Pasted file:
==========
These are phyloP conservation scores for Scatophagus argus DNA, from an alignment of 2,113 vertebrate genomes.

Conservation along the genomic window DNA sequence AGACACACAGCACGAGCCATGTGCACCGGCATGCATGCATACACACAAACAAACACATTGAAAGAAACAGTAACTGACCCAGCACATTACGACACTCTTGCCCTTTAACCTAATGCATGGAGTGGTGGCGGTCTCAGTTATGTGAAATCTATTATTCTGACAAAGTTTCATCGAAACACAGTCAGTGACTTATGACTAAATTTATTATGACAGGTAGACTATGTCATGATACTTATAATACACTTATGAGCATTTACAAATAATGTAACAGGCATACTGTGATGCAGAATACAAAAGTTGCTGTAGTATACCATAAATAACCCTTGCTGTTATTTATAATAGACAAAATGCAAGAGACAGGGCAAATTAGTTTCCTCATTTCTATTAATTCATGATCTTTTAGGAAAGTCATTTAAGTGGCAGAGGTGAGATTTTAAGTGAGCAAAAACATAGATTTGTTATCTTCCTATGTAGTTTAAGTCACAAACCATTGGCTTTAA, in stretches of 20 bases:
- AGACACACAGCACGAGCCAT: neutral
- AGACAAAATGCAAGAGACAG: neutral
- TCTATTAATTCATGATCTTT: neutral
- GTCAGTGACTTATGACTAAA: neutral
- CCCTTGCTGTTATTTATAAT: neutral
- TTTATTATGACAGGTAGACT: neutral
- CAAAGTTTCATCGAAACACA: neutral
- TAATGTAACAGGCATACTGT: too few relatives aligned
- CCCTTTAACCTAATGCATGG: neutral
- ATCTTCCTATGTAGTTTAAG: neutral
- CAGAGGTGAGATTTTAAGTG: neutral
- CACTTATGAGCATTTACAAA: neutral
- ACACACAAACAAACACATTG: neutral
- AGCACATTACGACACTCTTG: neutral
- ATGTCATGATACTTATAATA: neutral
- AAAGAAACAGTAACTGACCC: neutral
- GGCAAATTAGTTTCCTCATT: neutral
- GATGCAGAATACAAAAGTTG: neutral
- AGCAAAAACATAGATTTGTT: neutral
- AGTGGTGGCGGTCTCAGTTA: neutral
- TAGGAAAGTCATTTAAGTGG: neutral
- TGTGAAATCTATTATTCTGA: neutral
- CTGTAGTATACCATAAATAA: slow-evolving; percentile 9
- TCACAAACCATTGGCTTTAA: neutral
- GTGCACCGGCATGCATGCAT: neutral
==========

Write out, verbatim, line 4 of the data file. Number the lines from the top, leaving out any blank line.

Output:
- AGACAAAATGCAAGAGACAG: neutral